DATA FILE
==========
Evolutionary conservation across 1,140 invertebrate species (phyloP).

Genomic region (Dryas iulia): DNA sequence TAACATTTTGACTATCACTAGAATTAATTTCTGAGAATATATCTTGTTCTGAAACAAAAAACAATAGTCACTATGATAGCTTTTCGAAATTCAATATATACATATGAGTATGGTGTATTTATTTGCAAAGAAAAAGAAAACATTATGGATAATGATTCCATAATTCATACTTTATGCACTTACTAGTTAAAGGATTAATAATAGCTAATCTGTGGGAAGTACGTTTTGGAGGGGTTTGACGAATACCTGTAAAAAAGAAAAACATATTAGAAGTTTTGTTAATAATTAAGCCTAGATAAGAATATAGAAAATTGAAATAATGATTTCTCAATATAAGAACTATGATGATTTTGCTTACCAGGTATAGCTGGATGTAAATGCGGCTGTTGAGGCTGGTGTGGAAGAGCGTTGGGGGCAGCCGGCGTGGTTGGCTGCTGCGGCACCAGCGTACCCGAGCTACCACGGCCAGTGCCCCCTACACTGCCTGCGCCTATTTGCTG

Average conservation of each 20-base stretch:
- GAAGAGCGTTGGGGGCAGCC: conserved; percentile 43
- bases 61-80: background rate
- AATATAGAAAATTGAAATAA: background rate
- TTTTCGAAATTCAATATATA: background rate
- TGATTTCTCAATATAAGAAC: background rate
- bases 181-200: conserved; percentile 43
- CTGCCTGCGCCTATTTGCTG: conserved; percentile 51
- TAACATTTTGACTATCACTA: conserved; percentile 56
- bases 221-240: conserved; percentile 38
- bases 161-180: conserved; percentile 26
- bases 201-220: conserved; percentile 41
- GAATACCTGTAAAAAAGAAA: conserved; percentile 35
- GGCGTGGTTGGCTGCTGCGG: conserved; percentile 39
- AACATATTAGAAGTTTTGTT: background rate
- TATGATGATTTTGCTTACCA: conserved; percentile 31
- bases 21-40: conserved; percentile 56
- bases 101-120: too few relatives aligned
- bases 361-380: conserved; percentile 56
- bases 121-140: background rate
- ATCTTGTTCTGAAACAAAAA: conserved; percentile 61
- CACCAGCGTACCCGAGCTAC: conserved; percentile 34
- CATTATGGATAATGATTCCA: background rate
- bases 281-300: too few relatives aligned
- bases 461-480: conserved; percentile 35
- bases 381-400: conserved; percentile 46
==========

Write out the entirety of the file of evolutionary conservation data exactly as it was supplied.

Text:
Evolutionary conservation across 1,140 invertebrate species (phyloP).

Genomic region (Dryas iulia): DNA sequence TAACATTTTGACTATCACTAGAATTAATTTCTGAGAATATATCTTGTTCTGAAACAAAAAACAATAGTCACTATGATAGCTTTTCGAAATTCAATATATACATATGAGTATGGTGTATTTATTTGCAAAGAAAAAGAAAACATTATGGATAATGATTCCATAATTCATACTTTATGCACTTACTAGTTAAAGGATTAATAATAGCTAATCTGTGGGAAGTACGTTTTGGAGGGGTTTGACGAATACCTGTAAAAAAGAAAAACATATTAGAAGTTTTGTTAATAATTAAGCCTAGATAAGAATATAGAAAATTGAAATAATGATTTCTCAATATAAGAACTATGATGATTTTGCTTACCAGGTATAGCTGGATGTAAATGCGGCTGTTGAGGCTGGTGTGGAAGAGCGTTGGGGGCAGCCGGCGTGGTTGGCTGCTGCGGCACCAGCGTACCCGAGCTACCACGGCCAGTGCCCCCTACACTGCCTGCGCCTATTTGCTG

Average conservation of each 20-base stretch:
- GAAGAGCGTTGGGGGCAGCC: conserved; percentile 43
- bases 61-80: background rate
- AATATAGAAAATTGAAATAA: background rate
- TTTTCGAAATTCAATATATA: background rate
- TGATTTCTCAATATAAGAAC: background rate
- bases 181-200: conserved; percentile 43
- CTGCCTGCGCCTATTTGCTG: conserved; percentile 51
- TAACATTTTGACTATCACTA: conserved; percentile 56
- bases 221-240: conserved; percentile 38
- bases 161-180: conserved; percentile 26
- bases 201-220: conserved; percentile 41
- GAATACCTGTAAAAAAGAAA: conserved; percentile 35
- GGCGTGGTTGGCTGCTGCGG: conserved; percentile 39
- AACATATTAGAAGTTTTGTT: background rate
- TATGATGATTTTGCTTACCA: conserved; percentile 31
- bases 21-40: conserved; percentile 56
- bases 101-120: too few relatives aligned
- bases 361-380: conserved; percentile 56
- bases 121-140: background rate
- ATCTTGTTCTGAAACAAAAA: conserved; percentile 61
- CACCAGCGTACCCGAGCTAC: conserved; percentile 34
- CATTATGGATAATGATTCCA: background rate
- bases 281-300: too few relatives aligned
- bases 461-480: conserved; percentile 35
- bases 381-400: conserved; percentile 46